Recent studies have shown subtle effects of low doses of BPA in laboratory animals and U.S. health officials in January launched a broader investigation of environmental health risks to children.

(Editing by Cynthia Osterman)

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Perfluorooctanoic Acid, Perfluorooctanesulfonate, and Serum Lipids in Children and Adolescents

Results From the C8 Health Project

Stephanie J. Frisbee, MSc, MA; Anoop Shankar, MD, PhD; Sarah S. Knox, PhD; Kyle Steenland, PhD; David A. Savitz, PhD; Tony Fletcher, PhD; Alan M. Ducatman, MD, MS

Arch Pediatr Adolesc Med. 2010;164(9):860-869. doi:10.1001/archpediatrics.2010.163

Background Perfluorooctanoic acid (PFOA) and perfluorooctanesulfonate (PFOS) are man-made compounds with widespread presence in human sera. In previous occupational and adult studies, PFOA and PFOS were positively associated with serum lipid levels.

Objective To interrogate associations between PFOA and PFOS and serum lipids in children and adolescents.

Design Cross-sectional community-based study.

Setting Mid--Ohio River Valley.

Participants A total of 12 476 children and adolescents included in the C8 Health Project, which resulted from the pretrial settlement of a class action lawsuit pursuant to PFOA contamination of the drinking water supply.

Main Outcome Measures Serum lipids (total, high-density lipoprotein [HDL-C], and low-density lipoprotein [LDL-C] cholesterol and fasting triglycerides).

Results Mean (SD) serum PFOA and PFOS concentrations were 69.2 (111.9) ng/mL and 22.7 (12.6) ng/mL, respectively. In linear regression after adjustment for covariables, PFOA was significantly associated with increased total cholesterol and LDL-C, and PFOS was significantly associated with increased total cholesterol, HDL-C, and LDL-C. Using general linear model analysis of covariance, between the first and fifth quintiles of PFOA there was a 4.6-mg/dL and a 3.8-mg/dL increase in the adjusted mean levels of total cholesterol and LDL-C levels, respectively, and an 8.5-mg/dL and a 5.8-mg/dL increase in the adjusted mean levels of total cholesterol and LDL-C, respectively, between the first and fifth quintiles of PFOS. Increases were 10 mg/dL for some age- and sex-group strata. Observed effects were nonlinear, with larger increases in total cholesterol and LDL-C levels occurring at the lowest range, particularly of PFOA.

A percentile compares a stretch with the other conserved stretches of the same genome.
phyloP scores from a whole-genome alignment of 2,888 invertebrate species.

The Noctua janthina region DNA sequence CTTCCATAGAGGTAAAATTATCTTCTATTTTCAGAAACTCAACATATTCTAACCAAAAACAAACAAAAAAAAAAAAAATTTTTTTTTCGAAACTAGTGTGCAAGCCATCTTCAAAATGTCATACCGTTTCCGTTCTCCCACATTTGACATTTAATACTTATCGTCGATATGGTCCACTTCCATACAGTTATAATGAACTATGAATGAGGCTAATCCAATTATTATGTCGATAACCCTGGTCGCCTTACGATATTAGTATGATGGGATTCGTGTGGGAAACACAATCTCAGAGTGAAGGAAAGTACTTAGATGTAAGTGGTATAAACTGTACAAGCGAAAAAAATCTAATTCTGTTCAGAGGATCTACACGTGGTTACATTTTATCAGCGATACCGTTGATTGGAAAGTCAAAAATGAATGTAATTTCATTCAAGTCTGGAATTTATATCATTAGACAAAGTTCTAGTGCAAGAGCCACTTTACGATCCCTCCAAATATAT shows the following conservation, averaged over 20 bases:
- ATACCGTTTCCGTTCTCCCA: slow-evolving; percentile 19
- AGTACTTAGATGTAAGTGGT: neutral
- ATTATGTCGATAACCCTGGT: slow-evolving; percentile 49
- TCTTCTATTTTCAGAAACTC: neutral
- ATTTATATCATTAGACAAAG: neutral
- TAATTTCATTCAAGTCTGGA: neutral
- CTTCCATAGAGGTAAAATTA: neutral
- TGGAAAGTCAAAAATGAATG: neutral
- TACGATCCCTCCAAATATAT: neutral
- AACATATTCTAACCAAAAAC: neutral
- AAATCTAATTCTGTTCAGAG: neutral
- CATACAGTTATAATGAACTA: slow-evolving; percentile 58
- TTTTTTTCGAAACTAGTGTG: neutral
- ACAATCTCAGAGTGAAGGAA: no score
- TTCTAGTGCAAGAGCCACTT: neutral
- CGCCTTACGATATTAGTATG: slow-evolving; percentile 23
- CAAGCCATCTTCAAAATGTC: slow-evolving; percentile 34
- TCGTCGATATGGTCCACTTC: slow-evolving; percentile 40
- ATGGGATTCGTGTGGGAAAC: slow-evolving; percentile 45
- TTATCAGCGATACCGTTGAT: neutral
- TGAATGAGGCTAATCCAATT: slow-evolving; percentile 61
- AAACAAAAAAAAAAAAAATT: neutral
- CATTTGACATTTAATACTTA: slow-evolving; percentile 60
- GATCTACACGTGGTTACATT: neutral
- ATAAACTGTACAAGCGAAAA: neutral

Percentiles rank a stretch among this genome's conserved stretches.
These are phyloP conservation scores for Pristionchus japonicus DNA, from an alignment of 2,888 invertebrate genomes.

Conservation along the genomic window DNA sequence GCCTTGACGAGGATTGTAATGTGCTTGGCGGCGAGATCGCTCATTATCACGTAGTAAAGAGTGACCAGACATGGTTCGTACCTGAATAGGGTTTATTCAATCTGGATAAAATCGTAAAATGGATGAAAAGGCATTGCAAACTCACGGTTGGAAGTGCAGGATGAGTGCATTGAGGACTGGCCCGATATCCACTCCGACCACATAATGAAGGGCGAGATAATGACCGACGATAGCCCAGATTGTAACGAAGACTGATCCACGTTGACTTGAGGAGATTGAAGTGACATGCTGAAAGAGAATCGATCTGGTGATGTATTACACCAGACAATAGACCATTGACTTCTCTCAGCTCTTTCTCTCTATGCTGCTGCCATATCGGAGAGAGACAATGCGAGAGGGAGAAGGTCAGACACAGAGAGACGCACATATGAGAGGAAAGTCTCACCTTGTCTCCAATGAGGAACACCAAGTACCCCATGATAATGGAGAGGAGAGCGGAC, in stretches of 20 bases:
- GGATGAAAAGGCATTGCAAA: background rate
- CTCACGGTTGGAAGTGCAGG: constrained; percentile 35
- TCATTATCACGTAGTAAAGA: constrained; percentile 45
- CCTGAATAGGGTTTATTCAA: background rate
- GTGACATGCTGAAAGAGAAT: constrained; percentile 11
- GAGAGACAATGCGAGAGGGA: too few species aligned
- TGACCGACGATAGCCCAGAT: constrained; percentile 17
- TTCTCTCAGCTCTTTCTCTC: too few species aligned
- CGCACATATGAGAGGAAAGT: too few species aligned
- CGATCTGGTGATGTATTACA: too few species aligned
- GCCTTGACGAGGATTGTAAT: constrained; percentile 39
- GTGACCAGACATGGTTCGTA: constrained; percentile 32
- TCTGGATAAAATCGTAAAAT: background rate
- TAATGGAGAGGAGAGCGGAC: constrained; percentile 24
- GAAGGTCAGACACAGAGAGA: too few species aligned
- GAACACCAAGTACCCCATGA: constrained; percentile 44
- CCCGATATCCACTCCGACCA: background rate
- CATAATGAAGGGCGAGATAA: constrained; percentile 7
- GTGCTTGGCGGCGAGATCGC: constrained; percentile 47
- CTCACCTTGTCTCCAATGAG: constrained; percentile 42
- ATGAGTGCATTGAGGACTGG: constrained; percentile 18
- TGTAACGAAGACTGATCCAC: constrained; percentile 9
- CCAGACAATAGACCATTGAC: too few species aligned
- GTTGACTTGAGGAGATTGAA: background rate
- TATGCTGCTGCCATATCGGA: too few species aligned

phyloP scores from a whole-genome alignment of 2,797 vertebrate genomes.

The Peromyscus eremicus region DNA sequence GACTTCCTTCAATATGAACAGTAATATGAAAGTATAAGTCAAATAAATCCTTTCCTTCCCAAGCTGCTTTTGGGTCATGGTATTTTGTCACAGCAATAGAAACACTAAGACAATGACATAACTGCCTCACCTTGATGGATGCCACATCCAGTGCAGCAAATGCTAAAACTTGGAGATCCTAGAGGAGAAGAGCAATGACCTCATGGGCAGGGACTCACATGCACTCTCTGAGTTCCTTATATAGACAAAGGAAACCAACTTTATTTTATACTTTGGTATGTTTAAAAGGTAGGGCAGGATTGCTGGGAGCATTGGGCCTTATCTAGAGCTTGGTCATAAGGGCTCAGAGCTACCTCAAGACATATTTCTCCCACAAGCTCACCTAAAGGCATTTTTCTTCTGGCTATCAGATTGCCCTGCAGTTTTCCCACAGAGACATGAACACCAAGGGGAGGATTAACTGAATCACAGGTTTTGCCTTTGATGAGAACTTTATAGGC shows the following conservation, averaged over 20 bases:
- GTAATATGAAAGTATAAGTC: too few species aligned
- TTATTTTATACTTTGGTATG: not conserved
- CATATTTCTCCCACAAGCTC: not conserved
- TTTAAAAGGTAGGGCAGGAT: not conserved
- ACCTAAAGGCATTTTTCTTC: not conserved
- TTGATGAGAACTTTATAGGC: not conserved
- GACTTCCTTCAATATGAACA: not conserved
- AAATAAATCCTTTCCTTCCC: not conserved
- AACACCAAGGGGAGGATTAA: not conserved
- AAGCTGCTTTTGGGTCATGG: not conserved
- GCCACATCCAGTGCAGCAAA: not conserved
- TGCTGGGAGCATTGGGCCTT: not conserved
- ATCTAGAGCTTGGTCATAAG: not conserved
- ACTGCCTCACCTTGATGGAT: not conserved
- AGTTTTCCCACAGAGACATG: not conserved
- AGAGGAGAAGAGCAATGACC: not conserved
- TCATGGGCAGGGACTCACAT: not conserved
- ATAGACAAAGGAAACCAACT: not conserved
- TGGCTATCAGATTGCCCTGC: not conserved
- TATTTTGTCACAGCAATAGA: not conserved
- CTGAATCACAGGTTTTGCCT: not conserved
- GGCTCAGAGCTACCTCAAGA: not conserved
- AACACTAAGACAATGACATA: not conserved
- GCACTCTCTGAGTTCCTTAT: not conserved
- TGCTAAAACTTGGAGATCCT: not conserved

Conclusion Although the epidemiologic and cross-sectional natures of this study limit causal inferences, the consistently observed associations between increasing PFOA and PFOS and elevated total cholesterol and LDL-C levels warrant further study.


Author Affiliations: Department of Community Medicine (Ms Frisbee and Drs Shankar, Knox, and Ducatman) and Center for Cardiovascular and Respiratory Sciences (Ms Frisbee and Dr Shankar), West Virginia University School of Medicine, Morgantown; Department of Environmental and Occupational Health, Emory University Rollins School of Public Health, Atlanta, Georgia (Dr Steenland); Department of Community and Preventive Medicine, Mount Sinai School of Medicine, New York, New York (Dr Savitz); and Public Health and Environmental Research Unit, London School of Hygiene and Tropical Medicine, London, England (Dr Fletcher).